Look to the skies above London and you’ll see the usual suspects — rainclouds, planes and pigeons. But by the end of the year, you might just see something else. Longer than a soccer pitch and filled to the brim with helium, at 302 feet long, the Airlander 10 will be the world’s biggest aircraft. Part blimp, part plane, part helicopter, it was originally created by British design company Hybrid Air Vehicles (HAV) for military surveillance by the U.S. Army. But budget cuts doomed the project and HAV bought the airship back across the pond, where it seemed set to remain on solid ground until the company received a £3.4 million ($5.1 million) grant from the UK government. Thanks to this recent injection of financing, designers and engineers are now readying the craft for first flight tests scheduled for later this year.
Old concept, new tricks
While the concept has been around for nearly a century, airships fell out of fashion following the Hindenburg disaster in 1937, when the German passenger craft erupted into flames while trying to dock, killing 36. While an airship might seem like a craft from a time long passed, it has been given a 21st century design overhaul and HAV hopes to have airships back in the skies over the UK by 2016. Chris Daniels, HAV head of partnerships and communications, said: “The sole problems existing old-style airships had (were) having lots of ground crew, limited ability to carry payloads and to be susceptible to weather conditions. We solved all those problems with a new concept — a hybrid aircraft. So a mix between a wing and an airship.” The Airlander 10 — named because it can carry 10 tons — is made of a bespoke fabric of carbon fiber, kevlar and mylar, while the pressure of the helium inside maintains the aircraft’s shape. Diesel fuel helps the Airlander take off and land and powers the propellers. The spacious cockpit is currently configured to accommodate a pilot and one observer but Daniels says this can easily be reconfigured to end-user specifications. The airship also has green credentials — its creators say the current version uses 20% fuel burn of existing aircraft, can be fitted with solar panels, uses near-silent 325 hp V8 engines and can stay airborne for five days while carrying its maximum payload. The vehicle can also operate in extreme weather conditions (+54 to -56 degrees Celsius). While the previous U.S. Army project had military applications in mind, this time HAV plans to split end use 60:40 between civlian and military applications.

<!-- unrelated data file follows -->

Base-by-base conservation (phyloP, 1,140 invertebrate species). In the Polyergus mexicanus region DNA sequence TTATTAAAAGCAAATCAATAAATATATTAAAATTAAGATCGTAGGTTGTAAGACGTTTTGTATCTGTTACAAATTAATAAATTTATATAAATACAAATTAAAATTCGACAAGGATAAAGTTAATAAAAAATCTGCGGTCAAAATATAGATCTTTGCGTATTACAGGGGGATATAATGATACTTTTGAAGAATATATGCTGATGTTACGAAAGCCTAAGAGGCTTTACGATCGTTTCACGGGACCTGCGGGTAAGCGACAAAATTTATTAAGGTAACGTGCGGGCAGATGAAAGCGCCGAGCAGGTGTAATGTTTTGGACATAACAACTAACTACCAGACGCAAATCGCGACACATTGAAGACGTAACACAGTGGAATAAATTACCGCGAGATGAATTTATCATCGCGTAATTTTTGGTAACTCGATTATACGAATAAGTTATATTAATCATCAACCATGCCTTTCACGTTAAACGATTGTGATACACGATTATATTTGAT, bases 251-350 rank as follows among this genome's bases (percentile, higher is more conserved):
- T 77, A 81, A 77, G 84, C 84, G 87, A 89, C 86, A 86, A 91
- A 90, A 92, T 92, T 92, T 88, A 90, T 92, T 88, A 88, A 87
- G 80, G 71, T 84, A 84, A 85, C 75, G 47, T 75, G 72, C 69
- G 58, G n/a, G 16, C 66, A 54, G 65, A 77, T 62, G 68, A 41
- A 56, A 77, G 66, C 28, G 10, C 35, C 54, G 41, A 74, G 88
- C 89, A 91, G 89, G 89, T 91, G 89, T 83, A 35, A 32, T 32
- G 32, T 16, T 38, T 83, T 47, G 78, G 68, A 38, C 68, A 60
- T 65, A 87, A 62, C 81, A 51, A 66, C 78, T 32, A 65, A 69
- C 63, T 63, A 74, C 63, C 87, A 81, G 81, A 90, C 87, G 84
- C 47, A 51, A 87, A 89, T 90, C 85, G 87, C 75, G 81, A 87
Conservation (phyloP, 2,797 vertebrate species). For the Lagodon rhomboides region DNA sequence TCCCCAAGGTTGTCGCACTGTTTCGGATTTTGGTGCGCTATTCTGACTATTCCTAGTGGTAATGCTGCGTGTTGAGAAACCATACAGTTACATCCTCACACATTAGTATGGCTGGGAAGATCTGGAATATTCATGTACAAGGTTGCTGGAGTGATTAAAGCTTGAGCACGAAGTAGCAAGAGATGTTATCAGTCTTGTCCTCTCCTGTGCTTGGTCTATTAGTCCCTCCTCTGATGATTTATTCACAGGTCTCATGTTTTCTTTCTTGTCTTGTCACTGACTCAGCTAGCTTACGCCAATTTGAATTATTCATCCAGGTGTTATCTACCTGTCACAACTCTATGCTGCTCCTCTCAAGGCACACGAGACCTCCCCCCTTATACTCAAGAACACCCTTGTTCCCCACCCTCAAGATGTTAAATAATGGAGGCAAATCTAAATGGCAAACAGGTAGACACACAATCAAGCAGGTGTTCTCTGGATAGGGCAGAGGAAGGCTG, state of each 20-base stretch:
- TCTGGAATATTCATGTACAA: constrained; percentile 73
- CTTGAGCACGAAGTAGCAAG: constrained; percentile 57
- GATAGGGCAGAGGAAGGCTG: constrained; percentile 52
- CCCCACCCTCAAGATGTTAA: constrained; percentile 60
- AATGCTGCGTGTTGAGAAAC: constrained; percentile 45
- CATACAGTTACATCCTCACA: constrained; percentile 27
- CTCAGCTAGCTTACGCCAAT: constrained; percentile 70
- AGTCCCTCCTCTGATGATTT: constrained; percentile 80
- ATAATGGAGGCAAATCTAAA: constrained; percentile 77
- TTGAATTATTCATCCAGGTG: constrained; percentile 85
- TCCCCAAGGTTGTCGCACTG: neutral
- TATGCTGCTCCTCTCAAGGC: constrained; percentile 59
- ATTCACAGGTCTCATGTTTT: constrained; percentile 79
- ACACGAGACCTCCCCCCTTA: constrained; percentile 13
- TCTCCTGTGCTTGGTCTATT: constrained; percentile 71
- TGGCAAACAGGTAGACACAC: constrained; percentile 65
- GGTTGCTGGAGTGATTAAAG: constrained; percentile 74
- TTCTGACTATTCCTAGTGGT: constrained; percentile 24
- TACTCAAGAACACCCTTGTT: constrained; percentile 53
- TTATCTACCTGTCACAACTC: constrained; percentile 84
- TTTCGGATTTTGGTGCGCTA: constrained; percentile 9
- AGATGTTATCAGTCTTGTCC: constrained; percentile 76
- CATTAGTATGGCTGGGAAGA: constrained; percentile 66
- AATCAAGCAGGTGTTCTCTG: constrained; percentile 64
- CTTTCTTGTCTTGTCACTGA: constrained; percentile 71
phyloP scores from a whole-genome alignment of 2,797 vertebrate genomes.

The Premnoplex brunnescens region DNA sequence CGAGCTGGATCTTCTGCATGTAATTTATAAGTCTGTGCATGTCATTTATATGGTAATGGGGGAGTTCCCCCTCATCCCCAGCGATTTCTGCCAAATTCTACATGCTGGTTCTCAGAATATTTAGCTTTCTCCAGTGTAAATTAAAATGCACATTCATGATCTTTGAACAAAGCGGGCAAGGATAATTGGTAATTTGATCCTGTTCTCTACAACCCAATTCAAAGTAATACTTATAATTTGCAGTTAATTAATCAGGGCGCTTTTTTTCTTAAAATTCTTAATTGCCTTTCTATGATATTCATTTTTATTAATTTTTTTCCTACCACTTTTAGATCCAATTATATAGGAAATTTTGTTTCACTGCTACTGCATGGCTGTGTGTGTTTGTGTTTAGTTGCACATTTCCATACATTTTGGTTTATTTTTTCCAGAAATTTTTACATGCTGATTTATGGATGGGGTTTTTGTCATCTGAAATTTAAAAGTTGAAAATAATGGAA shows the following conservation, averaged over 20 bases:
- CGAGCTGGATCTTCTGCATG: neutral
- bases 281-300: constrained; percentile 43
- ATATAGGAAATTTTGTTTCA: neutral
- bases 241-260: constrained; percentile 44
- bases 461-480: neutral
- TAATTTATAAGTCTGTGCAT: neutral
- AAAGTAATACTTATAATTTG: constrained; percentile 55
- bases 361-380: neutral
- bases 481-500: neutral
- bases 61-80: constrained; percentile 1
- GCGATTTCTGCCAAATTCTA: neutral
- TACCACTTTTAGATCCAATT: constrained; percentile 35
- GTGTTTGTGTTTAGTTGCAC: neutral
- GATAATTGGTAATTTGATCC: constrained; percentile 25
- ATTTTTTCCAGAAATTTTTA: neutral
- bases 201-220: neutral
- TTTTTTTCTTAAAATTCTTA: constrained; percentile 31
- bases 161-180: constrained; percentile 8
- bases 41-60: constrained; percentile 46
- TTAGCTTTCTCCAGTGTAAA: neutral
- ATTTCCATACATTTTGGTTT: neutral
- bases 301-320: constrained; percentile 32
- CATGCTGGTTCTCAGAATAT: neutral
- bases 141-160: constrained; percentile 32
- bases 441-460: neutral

Daniels says that they’ve had incredible interest from at home and abroad. The U.S. Coastguard has expressed interest in using the hybrid airships to monitor the nation’s coastline. Meanwhile Swedish firm OceanSky, in conjunction with the government, wants to use the Airlander as an air transport system for wind turbines. Daniels explained: “At the moment, the only way of doing (transporting the equipment) is basically plowing a 50m-wide highway through pristine Nordic forest, which is not a good thing to do and they don’t want to destroy ecological environment.” Showing the versatility in air transport operations the airship could have, Daniels said the charity Oxfam is keen to task the aircraft on aid relief missions following natural disasters, while HAV is in talks with NASA’s Jet Propulsion Laboratory in Pasadena, California, to help conduct scientific research. Using airships for military purposes such as reconnaissance and surveillance is not a new idea and today faces stiff competition from drones. Tim Robinson, editor-in-chief of AEROSPACE Magazine, said: “The Airlander does have one big benefit over UAVs. It can lift a heavier payload than most drones so allows for radars, better cameras, multiple sensors, etc. Payload weight is one of biggest limiters of UAVs — so that would be extremely attractive to militaries looking to put larger or heavier sensors on board. It is also manned (piloted) which gives it more flexibility in being able to deploy to where it is needed.” Robinson also highlighted commercial possibilities for the Airlander, such as long-range cargo airships and humanitarian missions. “The ability of the airship not to need runways or airports would be very attractive for disaster relief. While helicopters can also land anywhere, they are limited in payload and range — plus the Airlander is much more efficient thanks to its hybrid ‘lifting body’ design.” He added: “Imagine a large airship being able to land with a medical emergency department on board, right at the scene of the disaster.” But the aviation expert is also cautiously optimistic about the future of the Airlander. He said there had been several “false dawns” in bringing about the return of the airship in previous years, including two military surveillance airship projects from the U.S. Pentagon which were ultimately sidelined “because they weren’t confident in the technology.” While Robinson calls it “the most promising lighter-than-air vehicle project we have seen in a long time,” only successful first flight tests at the end of the year and further demos and trials will show off the Airlander 10’s true capabilities. Until then, keep your eyes fixed to the horizon, where you might just see the future of aviation re-emerge through the clouds.